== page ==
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“My mother IS La Prensa. She’s an institution all by herself.”

Arguello attributes the success of La Prensa as much to his mother’s engagement in the community as to her skill as a reporter, editor, and marketer.

She volunteers as a translator for the police departments and local courts in Carroll and Denison on civil and misdemeanor cases, sometimes receiving middle-of-the night phone calls.

She’s a fund-raiser for St. Rose of Lima Church in Denison as well as for scholarship programs for the children of immigrants. She’s become an ambassador of sorts, helping bridge cultures and strengthen community.

“Latinos have to adapt to the American culture,” says Lopez, “but I want the rest of the community to understand and appreciate what the Latino culture can contribute.”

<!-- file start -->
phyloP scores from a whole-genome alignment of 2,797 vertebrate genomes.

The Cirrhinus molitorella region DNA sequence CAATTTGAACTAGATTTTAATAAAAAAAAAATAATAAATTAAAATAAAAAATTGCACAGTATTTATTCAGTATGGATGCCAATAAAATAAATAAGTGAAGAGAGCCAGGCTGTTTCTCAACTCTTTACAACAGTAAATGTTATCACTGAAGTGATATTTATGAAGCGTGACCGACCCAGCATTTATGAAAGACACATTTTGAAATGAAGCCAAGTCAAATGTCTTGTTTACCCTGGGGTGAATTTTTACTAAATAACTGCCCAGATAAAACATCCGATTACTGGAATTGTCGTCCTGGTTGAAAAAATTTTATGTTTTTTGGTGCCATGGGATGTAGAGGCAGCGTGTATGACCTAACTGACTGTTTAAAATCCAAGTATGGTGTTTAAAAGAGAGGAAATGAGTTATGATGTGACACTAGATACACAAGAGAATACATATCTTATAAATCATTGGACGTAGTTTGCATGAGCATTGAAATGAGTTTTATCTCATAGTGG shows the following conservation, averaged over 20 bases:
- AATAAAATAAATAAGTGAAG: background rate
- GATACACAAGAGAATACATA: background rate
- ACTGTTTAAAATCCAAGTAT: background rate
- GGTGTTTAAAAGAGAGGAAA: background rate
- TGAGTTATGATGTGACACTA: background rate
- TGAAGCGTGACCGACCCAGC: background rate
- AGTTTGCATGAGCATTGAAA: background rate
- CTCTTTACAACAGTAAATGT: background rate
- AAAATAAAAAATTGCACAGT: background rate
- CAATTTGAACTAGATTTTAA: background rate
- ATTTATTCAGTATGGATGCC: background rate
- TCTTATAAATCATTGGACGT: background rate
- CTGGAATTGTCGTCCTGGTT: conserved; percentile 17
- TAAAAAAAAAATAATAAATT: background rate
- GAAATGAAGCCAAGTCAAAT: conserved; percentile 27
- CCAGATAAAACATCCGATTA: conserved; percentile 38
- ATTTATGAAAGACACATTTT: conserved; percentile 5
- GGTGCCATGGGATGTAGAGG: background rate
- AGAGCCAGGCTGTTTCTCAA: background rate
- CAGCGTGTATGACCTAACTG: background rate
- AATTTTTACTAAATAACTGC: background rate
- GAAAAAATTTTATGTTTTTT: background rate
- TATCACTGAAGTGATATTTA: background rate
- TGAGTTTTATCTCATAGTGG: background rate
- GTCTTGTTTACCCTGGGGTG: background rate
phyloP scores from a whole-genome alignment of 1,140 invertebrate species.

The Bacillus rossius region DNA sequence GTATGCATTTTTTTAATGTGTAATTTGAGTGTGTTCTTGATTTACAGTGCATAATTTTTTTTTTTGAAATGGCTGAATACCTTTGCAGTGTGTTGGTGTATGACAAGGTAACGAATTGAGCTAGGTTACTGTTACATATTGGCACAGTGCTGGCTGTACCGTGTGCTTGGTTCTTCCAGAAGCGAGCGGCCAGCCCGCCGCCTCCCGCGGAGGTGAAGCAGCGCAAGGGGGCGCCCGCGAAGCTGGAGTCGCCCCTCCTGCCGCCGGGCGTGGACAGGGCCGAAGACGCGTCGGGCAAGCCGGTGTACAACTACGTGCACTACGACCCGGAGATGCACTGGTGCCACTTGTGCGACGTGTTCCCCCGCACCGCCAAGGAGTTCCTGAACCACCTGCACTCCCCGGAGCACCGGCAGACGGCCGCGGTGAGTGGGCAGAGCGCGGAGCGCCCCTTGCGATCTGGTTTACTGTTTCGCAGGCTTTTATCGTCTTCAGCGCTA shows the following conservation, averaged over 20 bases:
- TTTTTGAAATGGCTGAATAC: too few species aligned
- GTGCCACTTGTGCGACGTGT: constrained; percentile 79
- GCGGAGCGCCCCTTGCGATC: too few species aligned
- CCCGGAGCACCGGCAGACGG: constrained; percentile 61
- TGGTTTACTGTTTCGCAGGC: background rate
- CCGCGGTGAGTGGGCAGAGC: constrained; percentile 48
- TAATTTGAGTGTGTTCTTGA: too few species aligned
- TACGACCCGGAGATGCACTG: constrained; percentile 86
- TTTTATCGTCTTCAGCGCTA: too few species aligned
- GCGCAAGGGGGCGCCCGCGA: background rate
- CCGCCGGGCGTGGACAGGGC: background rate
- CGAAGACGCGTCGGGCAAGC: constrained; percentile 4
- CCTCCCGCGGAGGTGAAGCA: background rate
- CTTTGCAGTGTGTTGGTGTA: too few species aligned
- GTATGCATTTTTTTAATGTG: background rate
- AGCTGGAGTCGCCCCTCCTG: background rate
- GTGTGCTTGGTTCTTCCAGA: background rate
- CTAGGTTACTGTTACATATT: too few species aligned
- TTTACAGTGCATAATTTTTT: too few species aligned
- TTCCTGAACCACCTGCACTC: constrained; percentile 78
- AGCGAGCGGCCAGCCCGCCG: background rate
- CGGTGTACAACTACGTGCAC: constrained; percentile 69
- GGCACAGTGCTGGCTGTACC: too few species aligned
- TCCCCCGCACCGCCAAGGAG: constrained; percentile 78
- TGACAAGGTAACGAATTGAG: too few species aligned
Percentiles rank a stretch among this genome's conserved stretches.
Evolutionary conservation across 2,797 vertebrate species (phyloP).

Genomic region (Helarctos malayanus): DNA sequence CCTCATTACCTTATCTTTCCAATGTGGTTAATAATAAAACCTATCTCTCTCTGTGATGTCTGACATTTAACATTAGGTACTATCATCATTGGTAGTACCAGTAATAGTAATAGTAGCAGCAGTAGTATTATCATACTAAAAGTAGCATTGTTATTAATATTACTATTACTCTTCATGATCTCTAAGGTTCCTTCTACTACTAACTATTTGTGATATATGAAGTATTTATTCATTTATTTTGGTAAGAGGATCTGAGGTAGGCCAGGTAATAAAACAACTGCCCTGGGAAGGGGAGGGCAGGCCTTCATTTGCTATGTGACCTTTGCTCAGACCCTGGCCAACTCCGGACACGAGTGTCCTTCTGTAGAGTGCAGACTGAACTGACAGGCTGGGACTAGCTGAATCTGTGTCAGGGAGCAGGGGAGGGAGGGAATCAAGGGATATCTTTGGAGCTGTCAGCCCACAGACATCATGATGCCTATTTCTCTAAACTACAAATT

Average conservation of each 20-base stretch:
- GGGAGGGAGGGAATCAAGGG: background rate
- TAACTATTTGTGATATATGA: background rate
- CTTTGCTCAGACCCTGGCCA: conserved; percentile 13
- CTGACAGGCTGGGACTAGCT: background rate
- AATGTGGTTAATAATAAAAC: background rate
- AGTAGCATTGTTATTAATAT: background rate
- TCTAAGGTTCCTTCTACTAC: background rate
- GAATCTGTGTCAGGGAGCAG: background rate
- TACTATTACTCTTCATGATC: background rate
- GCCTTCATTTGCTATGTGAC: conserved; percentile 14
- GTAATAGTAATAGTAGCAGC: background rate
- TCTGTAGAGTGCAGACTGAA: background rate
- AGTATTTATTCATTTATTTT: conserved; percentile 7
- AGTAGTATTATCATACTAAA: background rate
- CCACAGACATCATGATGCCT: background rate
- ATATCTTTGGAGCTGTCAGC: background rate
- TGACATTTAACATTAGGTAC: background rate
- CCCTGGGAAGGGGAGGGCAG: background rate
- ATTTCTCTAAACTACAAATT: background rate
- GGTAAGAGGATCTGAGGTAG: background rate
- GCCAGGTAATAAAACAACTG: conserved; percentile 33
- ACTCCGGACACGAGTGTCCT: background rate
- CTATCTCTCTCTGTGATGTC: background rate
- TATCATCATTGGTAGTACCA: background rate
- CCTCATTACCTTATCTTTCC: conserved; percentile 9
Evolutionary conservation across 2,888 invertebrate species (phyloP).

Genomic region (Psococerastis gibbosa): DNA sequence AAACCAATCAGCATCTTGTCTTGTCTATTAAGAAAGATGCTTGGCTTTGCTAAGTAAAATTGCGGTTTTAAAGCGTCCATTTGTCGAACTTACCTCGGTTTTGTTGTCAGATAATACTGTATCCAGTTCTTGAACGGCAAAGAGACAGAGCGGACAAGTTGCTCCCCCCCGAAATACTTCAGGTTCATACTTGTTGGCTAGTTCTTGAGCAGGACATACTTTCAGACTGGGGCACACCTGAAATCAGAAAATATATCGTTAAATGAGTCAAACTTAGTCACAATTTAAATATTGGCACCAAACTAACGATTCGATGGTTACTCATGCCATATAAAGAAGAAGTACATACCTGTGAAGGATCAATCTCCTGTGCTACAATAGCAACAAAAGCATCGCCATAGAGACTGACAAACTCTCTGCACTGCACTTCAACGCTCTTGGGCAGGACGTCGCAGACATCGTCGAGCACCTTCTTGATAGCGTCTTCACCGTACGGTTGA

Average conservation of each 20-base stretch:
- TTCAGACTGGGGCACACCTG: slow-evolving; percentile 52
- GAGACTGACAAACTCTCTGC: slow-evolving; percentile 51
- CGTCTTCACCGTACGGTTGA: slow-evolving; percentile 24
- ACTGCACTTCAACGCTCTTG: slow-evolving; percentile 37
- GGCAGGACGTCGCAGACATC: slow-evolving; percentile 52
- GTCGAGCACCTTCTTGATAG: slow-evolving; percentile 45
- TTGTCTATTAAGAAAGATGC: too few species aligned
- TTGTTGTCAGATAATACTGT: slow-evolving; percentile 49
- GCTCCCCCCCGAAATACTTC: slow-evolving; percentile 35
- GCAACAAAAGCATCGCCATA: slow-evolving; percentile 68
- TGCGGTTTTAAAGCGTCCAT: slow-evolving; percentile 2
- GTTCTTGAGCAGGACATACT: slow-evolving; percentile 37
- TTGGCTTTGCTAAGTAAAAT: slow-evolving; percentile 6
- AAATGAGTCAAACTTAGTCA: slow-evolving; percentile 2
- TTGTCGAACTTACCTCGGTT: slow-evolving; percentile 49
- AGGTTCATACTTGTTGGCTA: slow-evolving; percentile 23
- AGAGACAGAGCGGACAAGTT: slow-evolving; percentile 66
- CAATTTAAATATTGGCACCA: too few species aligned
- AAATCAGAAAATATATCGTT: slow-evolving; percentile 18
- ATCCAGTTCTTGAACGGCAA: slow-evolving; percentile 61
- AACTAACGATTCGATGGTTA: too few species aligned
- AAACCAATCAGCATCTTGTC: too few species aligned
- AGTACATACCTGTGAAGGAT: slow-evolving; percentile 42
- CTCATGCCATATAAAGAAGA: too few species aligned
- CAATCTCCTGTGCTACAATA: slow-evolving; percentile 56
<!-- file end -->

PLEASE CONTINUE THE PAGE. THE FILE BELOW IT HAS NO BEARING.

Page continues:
Father Paul Kelly, the bilingual pastor of St. Rose, has witnessed her impact. “She’s a role model for the immigrant community. It’s been wonderful to see how many Latino immigrants are now working as bank tellers, police officers, and tradesmen.”

“She’s filled a real need,” says Eric Skoog, owner of Cronk’s Cafe and vice chair of the Crawford County Board of Supervisors.

According to Skoog, Lopez has inspired a number of Latinos to open their own businesses.

And she’s encouraged Latinos to patronize Anglo businesses (75 percent of La Prensa’s advertising revenue comes from non-Latino business owners).

“She helps out everybody,” says Ramon Patino (above), the owner of Tienda el Mexicano, the first Latino business in Denison.

Iowa continues to evolve with the arrival of new residents. Community leaders are finding ways to overcome cultural barriers and build dynamic, inclusive futures.

Lorena Lopez, says Arguello, is leading the charge in north central Iowa.

“She’s totally committed to helping immigrants — regardless of where they come from — adapt to their new culture.”

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